Wailing over the “historic wounds” is perhaps not required in the given context. Far more important is to find means to mount a massive moral pressure on India. The utmost priority, for the moment, is to extract some breathing space for 8 million Kashmiris and get them re-connected with the world for telling their side of the story.

So far, the Imran government has failed to deliver on that front. A passionate speech, delivered by the Prime Minister during the September session of the UN General Assembly last year and his three meetings with the US President since July 2019 had not helped either.

Most of our “Muslim Brothers,” with the exception of Turkey and Malaysia, remained quiet. They rather continued with messaging Modi’s ego, even after August 5, 2019.

At the UN, our all-weather friend, Peoples Republic of China, remained the one and only, which compelled the Security Council to at least consider the new realities of Kashmir, even in “In-Camera sessions.” Pakistan could not convince many countries of massive influence on India to collectively condemn the serious human rights violations in Indian Occupied Kashmir.

Speaking for the PTI, the ministers and ruling party legislators, preferred to elude honest confessions. They rather kept boasting that being the sole spokesperson of Kashmiris, Imran Khan had motivated many countries to embarrass the Modi government by putting difficult questions regarding its moves in Kashmir.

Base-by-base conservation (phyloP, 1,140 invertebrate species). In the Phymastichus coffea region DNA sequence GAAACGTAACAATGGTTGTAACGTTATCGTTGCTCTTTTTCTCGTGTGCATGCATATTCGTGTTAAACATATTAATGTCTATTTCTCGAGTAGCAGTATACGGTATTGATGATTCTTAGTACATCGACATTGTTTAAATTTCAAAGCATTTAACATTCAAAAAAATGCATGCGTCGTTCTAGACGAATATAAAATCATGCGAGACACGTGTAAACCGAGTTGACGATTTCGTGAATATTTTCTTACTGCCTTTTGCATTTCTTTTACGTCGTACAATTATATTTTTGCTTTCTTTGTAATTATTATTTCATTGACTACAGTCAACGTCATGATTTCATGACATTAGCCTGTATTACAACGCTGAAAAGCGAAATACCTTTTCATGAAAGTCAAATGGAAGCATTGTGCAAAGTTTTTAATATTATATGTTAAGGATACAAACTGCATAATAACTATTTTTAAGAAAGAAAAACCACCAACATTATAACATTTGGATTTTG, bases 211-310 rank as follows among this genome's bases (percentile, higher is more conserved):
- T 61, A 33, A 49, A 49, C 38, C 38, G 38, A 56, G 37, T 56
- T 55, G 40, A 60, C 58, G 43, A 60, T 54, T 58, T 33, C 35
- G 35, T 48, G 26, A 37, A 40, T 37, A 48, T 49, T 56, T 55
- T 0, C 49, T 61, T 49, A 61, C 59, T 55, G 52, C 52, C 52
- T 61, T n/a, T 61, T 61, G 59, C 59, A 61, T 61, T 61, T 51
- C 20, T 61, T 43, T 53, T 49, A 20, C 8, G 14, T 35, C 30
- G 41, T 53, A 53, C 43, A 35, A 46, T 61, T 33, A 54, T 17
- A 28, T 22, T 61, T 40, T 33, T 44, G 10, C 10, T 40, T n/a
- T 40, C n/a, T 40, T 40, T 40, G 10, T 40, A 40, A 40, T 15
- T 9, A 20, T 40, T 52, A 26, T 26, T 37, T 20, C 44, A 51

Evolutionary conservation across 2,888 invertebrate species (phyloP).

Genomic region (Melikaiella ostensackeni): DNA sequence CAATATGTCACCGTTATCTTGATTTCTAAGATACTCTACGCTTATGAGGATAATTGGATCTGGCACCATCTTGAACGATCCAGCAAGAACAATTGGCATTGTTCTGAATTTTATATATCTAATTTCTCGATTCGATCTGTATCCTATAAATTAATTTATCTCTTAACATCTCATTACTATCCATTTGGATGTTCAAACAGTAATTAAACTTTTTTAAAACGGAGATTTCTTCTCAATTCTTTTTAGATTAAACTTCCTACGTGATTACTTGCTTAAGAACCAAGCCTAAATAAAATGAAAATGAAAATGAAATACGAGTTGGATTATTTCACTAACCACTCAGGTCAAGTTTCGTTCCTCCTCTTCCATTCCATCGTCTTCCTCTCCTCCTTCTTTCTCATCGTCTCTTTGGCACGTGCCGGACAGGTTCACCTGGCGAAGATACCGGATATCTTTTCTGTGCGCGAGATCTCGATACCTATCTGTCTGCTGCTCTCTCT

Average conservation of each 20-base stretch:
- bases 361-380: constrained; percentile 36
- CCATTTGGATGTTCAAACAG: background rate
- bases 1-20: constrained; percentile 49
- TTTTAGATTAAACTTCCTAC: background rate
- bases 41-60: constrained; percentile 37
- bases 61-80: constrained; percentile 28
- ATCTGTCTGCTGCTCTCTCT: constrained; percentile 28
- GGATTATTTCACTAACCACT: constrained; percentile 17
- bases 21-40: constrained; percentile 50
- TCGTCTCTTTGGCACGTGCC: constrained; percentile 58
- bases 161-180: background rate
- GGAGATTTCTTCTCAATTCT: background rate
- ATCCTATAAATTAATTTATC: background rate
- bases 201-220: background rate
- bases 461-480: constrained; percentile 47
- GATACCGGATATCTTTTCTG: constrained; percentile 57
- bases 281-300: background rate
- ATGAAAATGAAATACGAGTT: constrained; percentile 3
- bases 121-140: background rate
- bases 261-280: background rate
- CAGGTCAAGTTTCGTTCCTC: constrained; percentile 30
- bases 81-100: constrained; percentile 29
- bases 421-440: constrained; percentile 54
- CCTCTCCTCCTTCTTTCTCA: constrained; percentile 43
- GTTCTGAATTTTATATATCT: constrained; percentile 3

Praising the efforts of their leader, ministers like Dr. Zartaj Gul, did their best to make the PML-N blush by rubbing in the story that their leader, Nawaz Sharif, had been a “friend of Modi.” Modi had been attending marriage ceremonies of the Sharif family. He and Nawaz Sharif had also been sending costly gifts to each other.

Instead of simply focusing on Kashmir, Fawad Chaudhry, the minister of Science and Technology, also tried to divert our attention to a ‘juicy story’. He claimed that Khawaja Asif, a top ranking PML-N leader, was dreaming to replace Imran Khan as the Prime Minister of Pakistan.